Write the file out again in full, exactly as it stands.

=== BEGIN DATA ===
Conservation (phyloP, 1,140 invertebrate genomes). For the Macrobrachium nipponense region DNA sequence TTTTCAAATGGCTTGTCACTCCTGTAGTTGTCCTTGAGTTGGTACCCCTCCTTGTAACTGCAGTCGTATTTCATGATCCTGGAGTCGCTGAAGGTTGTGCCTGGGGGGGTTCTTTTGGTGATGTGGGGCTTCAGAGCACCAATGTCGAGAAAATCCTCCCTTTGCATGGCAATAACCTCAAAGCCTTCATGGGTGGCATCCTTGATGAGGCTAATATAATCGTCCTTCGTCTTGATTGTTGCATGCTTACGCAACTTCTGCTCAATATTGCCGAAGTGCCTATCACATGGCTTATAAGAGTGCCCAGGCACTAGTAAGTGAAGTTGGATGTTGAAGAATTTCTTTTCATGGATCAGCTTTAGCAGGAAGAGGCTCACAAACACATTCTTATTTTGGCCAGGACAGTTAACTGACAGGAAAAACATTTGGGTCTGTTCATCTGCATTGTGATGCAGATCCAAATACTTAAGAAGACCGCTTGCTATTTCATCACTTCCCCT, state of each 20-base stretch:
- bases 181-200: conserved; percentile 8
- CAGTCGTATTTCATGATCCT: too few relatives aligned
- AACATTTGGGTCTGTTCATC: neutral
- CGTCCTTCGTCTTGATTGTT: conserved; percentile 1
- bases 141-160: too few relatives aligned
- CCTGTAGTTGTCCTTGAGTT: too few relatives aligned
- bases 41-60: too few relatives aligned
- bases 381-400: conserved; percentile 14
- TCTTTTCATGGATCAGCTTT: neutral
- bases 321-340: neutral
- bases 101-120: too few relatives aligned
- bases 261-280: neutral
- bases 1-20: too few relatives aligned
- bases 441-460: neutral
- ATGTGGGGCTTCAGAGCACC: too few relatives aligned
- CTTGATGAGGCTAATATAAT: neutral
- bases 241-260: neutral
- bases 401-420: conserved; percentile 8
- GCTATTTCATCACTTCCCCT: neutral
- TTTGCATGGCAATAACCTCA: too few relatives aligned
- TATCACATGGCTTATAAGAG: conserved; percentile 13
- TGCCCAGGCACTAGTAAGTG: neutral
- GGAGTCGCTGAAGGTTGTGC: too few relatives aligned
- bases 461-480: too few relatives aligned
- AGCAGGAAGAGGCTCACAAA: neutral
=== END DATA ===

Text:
Conservation (phyloP, 1,140 invertebrate genomes). For the Macrobrachium nipponense region DNA sequence TTTTCAAATGGCTTGTCACTCCTGTAGTTGTCCTTGAGTTGGTACCCCTCCTTGTAACTGCAGTCGTATTTCATGATCCTGGAGTCGCTGAAGGTTGTGCCTGGGGGGGTTCTTTTGGTGATGTGGGGCTTCAGAGCACCAATGTCGAGAAAATCCTCCCTTTGCATGGCAATAACCTCAAAGCCTTCATGGGTGGCATCCTTGATGAGGCTAATATAATCGTCCTTCGTCTTGATTGTTGCATGCTTACGCAACTTCTGCTCAATATTGCCGAAGTGCCTATCACATGGCTTATAAGAGTGCCCAGGCACTAGTAAGTGAAGTTGGATGTTGAAGAATTTCTTTTCATGGATCAGCTTTAGCAGGAAGAGGCTCACAAACACATTCTTATTTTGGCCAGGACAGTTAACTGACAGGAAAAACATTTGGGTCTGTTCATCTGCATTGTGATGCAGATCCAAATACTTAAGAAGACCGCTTGCTATTTCATCACTTCCCCT, state of each 20-base stretch:
- bases 181-200: conserved; percentile 8
- CAGTCGTATTTCATGATCCT: too few relatives aligned
- AACATTTGGGTCTGTTCATC: neutral
- CGTCCTTCGTCTTGATTGTT: conserved; percentile 1
- bases 141-160: too few relatives aligned
- CCTGTAGTTGTCCTTGAGTT: too few relatives aligned
- bases 41-60: too few relatives aligned
- bases 381-400: conserved; percentile 14
- TCTTTTCATGGATCAGCTTT: neutral
- bases 321-340: neutral
- bases 101-120: too few relatives aligned
- bases 261-280: neutral
- bases 1-20: too few relatives aligned
- bases 441-460: neutral
- ATGTGGGGCTTCAGAGCACC: too few relatives aligned
- CTTGATGAGGCTAATATAAT: neutral
- bases 241-260: neutral
- bases 401-420: conserved; percentile 8
- GCTATTTCATCACTTCCCCT: neutral
- TTTGCATGGCAATAACCTCA: too few relatives aligned
- TATCACATGGCTTATAAGAG: conserved; percentile 13
- TGCCCAGGCACTAGTAAGTG: neutral
- GGAGTCGCTGAAGGTTGTGC: too few relatives aligned
- bases 461-480: too few relatives aligned
- AGCAGGAAGAGGCTCACAAA: neutral